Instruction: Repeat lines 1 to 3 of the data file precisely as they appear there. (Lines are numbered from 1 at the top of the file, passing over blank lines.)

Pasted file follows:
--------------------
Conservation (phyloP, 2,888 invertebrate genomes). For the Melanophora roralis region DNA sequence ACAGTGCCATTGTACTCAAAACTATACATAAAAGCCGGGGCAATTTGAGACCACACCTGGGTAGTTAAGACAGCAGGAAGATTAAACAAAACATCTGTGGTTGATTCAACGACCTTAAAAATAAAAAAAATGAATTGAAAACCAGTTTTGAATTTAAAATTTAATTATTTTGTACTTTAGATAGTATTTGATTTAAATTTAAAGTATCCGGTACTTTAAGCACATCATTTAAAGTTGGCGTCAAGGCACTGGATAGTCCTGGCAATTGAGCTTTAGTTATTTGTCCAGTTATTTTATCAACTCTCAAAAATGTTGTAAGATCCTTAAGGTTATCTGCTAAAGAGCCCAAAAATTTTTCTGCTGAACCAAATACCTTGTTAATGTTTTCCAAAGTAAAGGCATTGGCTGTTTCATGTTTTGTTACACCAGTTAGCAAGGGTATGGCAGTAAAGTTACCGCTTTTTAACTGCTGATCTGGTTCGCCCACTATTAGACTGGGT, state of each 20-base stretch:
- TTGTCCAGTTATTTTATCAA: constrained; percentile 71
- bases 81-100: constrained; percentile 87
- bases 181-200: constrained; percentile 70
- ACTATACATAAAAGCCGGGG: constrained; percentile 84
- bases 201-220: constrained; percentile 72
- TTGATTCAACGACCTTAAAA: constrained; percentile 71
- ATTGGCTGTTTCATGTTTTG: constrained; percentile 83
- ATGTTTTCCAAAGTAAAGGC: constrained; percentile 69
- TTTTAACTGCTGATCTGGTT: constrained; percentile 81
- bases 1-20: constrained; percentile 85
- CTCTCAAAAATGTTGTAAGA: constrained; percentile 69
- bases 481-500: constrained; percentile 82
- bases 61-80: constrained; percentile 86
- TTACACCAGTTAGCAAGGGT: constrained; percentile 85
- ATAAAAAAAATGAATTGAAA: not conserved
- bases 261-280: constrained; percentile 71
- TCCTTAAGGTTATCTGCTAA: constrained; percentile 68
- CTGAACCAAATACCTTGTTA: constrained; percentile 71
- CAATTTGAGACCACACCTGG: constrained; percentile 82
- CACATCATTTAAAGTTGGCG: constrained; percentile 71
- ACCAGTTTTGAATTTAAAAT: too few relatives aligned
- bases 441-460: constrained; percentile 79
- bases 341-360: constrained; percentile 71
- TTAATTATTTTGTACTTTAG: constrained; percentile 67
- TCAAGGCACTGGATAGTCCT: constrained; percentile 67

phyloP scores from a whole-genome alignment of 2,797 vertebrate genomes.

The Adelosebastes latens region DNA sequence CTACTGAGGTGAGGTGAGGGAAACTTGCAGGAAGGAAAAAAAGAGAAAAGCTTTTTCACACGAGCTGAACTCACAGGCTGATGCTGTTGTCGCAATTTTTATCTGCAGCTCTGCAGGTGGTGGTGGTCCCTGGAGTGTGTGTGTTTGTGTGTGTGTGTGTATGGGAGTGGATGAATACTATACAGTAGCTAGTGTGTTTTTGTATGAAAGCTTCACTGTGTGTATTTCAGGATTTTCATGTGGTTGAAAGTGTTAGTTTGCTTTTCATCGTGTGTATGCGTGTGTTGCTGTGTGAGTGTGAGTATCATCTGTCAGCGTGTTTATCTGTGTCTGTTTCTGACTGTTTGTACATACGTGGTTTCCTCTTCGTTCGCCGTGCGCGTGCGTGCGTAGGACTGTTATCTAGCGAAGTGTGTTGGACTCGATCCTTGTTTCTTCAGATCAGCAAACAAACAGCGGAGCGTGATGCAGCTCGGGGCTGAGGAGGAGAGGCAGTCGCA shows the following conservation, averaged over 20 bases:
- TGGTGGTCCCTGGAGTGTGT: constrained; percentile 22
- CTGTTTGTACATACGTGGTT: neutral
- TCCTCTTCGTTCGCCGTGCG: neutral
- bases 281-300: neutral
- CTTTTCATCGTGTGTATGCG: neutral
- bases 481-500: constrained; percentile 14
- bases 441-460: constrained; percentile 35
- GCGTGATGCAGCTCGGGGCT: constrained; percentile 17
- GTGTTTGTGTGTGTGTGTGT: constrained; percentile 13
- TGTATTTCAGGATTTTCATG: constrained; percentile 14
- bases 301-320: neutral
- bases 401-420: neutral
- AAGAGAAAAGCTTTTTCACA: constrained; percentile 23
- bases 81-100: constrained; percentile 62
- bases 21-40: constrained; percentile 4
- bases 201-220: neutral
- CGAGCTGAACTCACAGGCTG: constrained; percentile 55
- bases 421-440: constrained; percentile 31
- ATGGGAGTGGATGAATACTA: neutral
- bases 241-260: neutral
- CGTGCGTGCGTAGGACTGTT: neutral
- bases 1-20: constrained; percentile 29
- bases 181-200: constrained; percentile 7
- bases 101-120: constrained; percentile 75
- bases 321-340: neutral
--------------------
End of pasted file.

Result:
Conservation (phyloP, 2,888 invertebrate genomes). For the Melanophora roralis region DNA sequence ACAGTGCCATTGTACTCAAAACTATACATAAAAGCCGGGGCAATTTGAGACCACACCTGGGTAGTTAAGACAGCAGGAAGATTAAACAAAACATCTGTGGTTGATTCAACGACCTTAAAAATAAAAAAAATGAATTGAAAACCAGTTTTGAATTTAAAATTTAATTATTTTGTACTTTAGATAGTATTTGATTTAAATTTAAAGTATCCGGTACTTTAAGCACATCATTTAAAGTTGGCGTCAAGGCACTGGATAGTCCTGGCAATTGAGCTTTAGTTATTTGTCCAGTTATTTTATCAACTCTCAAAAATGTTGTAAGATCCTTAAGGTTATCTGCTAAAGAGCCCAAAAATTTTTCTGCTGAACCAAATACCTTGTTAATGTTTTCCAAAGTAAAGGCATTGGCTGTTTCATGTTTTGTTACACCAGTTAGCAAGGGTATGGCAGTAAAGTTACCGCTTTTTAACTGCTGATCTGGTTCGCCCACTATTAGACTGGGT, state of each 20-base stretch:
- TTGTCCAGTTATTTTATCAA: constrained; percentile 71
- bases 81-100: constrained; percentile 87